Purification, amino acid sequencing and thermostability of an extracellular low molecular weight esterase produced by Bacillus subtilis NRRL 41270 in fermentation
- *Corresponding Author:
- Maria P
Department of Hygiene and Technology of Food
of Animal Origin, School of Veterinary Medicine, Aristotle University of Thessaloniki,
Greece, Tel: 302310999804; Fax: 302310 999829; E-mail: [email protected]
Received date: May 26, 2017; Accepted date: June 03, 2017; Published date: June 10, 2017
Citation: Maria P, Emmanuel MP (2017) Purification, Amino Acid Sequencing and Thermostability of an Extracellular Low Molecular Weight Esterase Produced by Bacillus subtilis Nrrl 41270 in Fermentation. J Microb Biochem Technol 9:117-121. doi:10.4172/1948-5948.1000353
Copyright: © 2017 Maria P, et al. This is an open-access article distributed under the terms of the Creative Commons Attribution License, which permits unrestricted use, distribution, and reproduction in any medium, provided the original author and source are credited.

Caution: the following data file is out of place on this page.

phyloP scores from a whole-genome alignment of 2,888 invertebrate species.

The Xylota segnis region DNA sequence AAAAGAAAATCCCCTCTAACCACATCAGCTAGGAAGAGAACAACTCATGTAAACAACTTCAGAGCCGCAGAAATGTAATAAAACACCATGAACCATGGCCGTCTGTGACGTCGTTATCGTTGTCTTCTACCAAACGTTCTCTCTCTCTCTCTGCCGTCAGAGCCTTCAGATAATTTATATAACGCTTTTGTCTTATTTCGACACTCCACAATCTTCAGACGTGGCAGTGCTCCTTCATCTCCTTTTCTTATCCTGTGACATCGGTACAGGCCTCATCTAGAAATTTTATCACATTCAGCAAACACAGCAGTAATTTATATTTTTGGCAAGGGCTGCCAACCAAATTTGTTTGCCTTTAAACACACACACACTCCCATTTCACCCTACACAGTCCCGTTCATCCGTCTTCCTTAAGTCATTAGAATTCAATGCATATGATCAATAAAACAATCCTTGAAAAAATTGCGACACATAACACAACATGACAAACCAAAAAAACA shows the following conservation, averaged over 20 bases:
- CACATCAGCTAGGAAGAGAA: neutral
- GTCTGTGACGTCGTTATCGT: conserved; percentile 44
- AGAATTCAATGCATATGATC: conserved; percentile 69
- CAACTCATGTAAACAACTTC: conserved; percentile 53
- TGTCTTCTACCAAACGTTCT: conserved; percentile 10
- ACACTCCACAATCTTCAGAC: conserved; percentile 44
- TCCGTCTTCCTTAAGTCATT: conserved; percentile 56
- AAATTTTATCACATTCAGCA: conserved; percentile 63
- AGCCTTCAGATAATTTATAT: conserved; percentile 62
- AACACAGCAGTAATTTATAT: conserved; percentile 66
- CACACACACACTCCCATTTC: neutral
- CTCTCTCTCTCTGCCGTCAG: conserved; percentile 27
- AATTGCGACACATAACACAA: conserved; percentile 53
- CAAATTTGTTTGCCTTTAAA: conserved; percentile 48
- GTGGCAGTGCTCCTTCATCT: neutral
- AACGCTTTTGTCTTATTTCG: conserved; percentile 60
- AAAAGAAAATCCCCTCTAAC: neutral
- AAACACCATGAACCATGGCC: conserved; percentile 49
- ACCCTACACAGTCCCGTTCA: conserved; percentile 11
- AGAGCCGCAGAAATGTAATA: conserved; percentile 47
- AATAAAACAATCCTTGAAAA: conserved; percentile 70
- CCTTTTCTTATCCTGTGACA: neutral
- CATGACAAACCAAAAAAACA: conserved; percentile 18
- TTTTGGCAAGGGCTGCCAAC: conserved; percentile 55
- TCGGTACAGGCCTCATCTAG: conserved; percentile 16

Extracellular esterase activity in Bacillus subtilis NRRL 41270 fermentation broths was found to reside in a small protein with a molecular weight less than 10 kDa. Following purification, esterase activity on fluorescein dibutyrate was estimated at 12 U/min/mg proteins. Enzyme saturation was observed at 5 μM substrate concentration. The produced esterase hydrolysed tributyrin. Its specific activity was estimated to be 17.8 μmol acid released/min/mg proteins. The small protein was subjected to size exclusion chromatography, SDS-PAGE and amino acid sequencing. Analysis revealed a sequence of the following amino acid residues: eevaetysfyhitphdystshispapvqffspap, according to which the molecule has 34 amino acid residues and a calculated molecular mass of 3853, which was in accordance with the gel filtration and SDS-PAGE results. Sequence based analysis and use of bioinformatics tools showed no significant similarity with known proteins while revealed a strongly hydrophobic molecule, with a α-helical conformation in the N-terminal, the rest of the molecule being β-sheet-rich. The enzyme appeared to be thermostable with more than 85% of the original activity maintained after 120 h incubation at 60°C. The producer organism and the features of the micro enzyme, suggest the case of a biotechnologically interesting biocatalyst that should be further researched in terms of its stability and production characteristics.